Peter Doig has been awarded $2.5m in sanctions – the culmination of a bizarre legal case that began nearly a decade ago. In 2013, Doig was sued by retired prison officer Robert Fletcher and Chicago gallerist Peter Bartlow. Fletcher claimed that he had bought an early landscape from Doig, completed by the painter during his time in prison in 1976; when Doig, who has never spent time in prison, denied this version of events, Fletcher and Bartlow argued that his disavowal diminished the market value of their painting. The painting itself is signed ‘Pete Doige’ – a name (and spelling) shared by a painter who died in 2012, before which he had done time during the ’70s in the Thunder Bay Correctional Center, Ontario, where Fletcher worked. A Chicago judge ruled in Doig’s favour in 2016, after which Doigmoved for sanctions; the painter’s lawyer has said that the money he receives will be donated to a non-profit that provides incarcerated people with opportunities to make art.
Three defendants have confessed to their involvement the jewellery theft from the Green Vault in Dresden in 2019. Last month, German police recovered a ‘considerable portion’ of the 18th-century jewels, valued at around €113.8m and stolen during a night-time raid that has been described by German media as the biggest art heist in modern history. In total, six defendants – brothers and cousins from the same criminal gang – are on trial, with lighter sentences having been offered in exchange for confession and the return of the jewels. A fourth is expected to issue a statement on Friday; a fifth has rejected any such deal and a sixth says he has an alibi.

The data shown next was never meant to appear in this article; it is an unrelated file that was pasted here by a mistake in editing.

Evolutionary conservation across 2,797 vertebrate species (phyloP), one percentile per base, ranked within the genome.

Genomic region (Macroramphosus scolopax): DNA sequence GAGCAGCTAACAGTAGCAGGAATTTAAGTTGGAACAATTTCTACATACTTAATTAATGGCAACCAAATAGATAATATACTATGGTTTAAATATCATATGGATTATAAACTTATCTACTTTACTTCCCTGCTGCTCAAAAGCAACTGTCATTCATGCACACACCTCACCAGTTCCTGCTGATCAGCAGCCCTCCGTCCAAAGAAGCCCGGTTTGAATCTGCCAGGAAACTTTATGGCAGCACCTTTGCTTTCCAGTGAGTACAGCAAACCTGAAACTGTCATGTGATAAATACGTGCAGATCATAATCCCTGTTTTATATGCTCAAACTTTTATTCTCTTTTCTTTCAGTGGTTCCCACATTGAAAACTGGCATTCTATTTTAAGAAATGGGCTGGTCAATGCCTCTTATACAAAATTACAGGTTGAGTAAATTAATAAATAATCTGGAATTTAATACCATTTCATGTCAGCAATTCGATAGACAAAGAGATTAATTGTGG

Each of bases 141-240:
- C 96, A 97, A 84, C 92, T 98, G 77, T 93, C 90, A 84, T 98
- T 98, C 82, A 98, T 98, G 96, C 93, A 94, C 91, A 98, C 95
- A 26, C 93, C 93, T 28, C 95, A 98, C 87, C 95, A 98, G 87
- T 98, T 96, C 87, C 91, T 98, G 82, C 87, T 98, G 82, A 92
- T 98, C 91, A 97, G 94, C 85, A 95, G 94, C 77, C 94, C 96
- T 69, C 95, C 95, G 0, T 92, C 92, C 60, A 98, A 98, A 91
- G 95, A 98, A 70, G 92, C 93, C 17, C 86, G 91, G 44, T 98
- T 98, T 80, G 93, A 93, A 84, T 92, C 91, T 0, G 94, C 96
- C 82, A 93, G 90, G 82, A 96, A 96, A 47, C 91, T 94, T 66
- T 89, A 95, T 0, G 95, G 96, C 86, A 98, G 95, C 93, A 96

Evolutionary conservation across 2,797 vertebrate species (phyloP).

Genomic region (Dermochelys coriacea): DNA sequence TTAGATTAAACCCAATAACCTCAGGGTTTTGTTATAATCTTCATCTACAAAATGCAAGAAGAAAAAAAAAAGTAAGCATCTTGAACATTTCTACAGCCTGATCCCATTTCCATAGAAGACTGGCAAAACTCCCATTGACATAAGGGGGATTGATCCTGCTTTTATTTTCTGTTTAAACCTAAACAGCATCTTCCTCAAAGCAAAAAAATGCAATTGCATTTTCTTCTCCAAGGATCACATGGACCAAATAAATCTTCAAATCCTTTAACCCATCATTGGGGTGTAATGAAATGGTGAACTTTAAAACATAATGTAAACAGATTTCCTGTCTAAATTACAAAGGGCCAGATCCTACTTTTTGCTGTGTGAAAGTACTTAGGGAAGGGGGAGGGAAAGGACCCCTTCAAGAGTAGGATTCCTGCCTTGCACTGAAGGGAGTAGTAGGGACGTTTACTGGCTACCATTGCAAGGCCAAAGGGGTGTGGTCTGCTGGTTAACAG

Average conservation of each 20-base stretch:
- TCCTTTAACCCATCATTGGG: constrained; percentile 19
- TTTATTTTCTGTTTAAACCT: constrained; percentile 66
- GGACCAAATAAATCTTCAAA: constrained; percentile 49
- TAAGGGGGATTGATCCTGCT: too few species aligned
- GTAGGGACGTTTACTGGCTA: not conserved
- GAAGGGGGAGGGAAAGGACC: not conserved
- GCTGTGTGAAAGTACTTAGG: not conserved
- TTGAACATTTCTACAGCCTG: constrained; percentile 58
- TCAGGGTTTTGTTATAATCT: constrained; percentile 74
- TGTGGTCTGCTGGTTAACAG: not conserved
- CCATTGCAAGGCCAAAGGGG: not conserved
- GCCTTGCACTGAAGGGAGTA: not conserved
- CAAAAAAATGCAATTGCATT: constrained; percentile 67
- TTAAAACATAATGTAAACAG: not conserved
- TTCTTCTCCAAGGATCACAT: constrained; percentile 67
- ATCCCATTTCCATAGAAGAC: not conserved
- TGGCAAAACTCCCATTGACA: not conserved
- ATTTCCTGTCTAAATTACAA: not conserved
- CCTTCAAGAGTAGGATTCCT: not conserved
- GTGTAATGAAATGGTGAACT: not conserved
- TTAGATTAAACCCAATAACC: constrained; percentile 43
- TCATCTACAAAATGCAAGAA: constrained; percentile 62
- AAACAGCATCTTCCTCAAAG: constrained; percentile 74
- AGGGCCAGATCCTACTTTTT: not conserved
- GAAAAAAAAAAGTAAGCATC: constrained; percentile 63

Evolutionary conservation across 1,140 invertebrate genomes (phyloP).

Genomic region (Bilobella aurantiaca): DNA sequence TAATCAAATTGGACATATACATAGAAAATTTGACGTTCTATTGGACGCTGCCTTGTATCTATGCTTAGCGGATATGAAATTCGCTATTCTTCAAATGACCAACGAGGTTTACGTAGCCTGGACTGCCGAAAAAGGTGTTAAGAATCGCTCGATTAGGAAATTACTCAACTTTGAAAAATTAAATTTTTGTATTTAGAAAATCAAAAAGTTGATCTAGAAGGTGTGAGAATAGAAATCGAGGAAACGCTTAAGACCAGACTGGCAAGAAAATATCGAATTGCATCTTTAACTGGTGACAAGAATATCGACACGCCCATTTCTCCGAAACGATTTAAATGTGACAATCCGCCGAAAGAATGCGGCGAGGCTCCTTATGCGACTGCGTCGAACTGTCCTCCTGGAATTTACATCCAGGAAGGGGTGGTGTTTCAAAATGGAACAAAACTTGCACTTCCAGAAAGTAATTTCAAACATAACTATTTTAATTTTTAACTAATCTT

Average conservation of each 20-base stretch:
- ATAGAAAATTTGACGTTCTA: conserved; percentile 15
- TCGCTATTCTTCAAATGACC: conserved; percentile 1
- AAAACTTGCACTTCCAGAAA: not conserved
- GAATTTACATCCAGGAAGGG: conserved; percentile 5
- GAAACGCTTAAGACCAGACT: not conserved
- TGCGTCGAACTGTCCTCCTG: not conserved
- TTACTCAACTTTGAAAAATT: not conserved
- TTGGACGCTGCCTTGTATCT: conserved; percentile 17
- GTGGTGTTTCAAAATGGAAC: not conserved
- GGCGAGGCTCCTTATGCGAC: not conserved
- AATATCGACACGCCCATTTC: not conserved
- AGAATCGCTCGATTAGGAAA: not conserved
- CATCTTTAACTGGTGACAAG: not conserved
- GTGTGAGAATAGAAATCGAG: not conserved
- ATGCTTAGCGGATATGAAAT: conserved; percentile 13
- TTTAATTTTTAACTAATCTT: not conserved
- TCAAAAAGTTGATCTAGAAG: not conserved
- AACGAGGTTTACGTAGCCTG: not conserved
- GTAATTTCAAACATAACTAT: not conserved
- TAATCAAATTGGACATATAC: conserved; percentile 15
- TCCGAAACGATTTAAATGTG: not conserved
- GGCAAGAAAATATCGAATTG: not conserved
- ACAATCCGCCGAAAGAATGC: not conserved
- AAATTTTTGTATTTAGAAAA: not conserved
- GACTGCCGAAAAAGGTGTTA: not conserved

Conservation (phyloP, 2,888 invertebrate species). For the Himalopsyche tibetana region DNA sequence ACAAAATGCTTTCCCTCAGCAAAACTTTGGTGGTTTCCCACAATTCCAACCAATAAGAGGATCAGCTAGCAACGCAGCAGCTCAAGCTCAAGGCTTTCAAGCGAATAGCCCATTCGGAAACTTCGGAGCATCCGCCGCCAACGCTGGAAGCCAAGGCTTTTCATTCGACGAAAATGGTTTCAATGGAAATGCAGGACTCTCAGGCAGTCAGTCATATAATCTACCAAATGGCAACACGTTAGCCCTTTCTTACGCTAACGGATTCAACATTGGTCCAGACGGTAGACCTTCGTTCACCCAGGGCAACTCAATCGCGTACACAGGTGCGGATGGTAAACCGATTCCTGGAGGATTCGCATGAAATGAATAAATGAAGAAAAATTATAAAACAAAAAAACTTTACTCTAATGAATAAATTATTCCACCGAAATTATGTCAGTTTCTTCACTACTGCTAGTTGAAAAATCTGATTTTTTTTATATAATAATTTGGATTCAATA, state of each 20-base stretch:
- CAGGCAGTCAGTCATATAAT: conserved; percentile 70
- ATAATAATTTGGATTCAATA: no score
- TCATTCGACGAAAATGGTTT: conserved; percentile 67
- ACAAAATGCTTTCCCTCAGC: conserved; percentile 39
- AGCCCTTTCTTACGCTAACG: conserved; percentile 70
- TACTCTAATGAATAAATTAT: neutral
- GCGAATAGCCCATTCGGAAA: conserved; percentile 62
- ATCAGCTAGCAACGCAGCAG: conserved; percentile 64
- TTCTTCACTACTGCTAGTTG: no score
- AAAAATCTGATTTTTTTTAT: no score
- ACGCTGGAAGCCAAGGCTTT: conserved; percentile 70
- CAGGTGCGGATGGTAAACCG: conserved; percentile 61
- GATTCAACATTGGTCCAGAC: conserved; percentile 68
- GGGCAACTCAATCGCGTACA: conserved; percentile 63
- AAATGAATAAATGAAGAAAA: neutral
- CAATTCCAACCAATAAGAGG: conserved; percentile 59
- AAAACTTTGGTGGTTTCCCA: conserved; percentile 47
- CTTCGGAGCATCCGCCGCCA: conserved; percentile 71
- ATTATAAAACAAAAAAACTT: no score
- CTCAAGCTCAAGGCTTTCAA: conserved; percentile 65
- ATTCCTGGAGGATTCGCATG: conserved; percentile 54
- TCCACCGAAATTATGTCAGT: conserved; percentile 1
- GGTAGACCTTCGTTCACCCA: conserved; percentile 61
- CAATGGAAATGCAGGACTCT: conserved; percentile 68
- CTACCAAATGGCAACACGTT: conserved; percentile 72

A former payroll manager has been accused of stealing more than $2m from the Art Institute of Chicago between 2007–20. Federal prosecutors charged Michael Maurello with two counts of wire fraud and two counts of bank fraud, with an indictment alleging that he directed payroll payments to his own bank account before concealing them with a variety of means.
The House of Lords has released a report this week that fiercely criticises the UK government’s handling of the arts, accusing it of ‘complacency’. The report calls on the government to fix policies ‘characterised by incoherence and barriers to success’ and put creative industries – worth £115bn in 2019 – at the centre of its plans for future growth; practical suggestions include improving Research and Development tax relief and abandoning plans to water down copyright law.
The director of the Museo Reina Sofia in Madrid, Manuel Borja-Villel, has revealed that he will not be standing for re-election to serve a fourth term; he departs from the museum today (Friday 20 January) after 15 years at the helm. During his tenure the museum staged major exhibitions of work by Nancy Spero, Paul Thek and Rosemarie Trockel, among many others. Borja-Villel now turns his attentions to co-curating the 2023 Saõ Paolo Bienal, which opens in September. In London, Paul Thompson, Vice Chancellor of the Royal College of Art, is standing down in 2024 after 15 years in post. Last year, Thompson oversaw the completion of the largest expansion in the institution’s history, with the opening of a £135m new campus in Battersea designed by Herzog & De Meuron.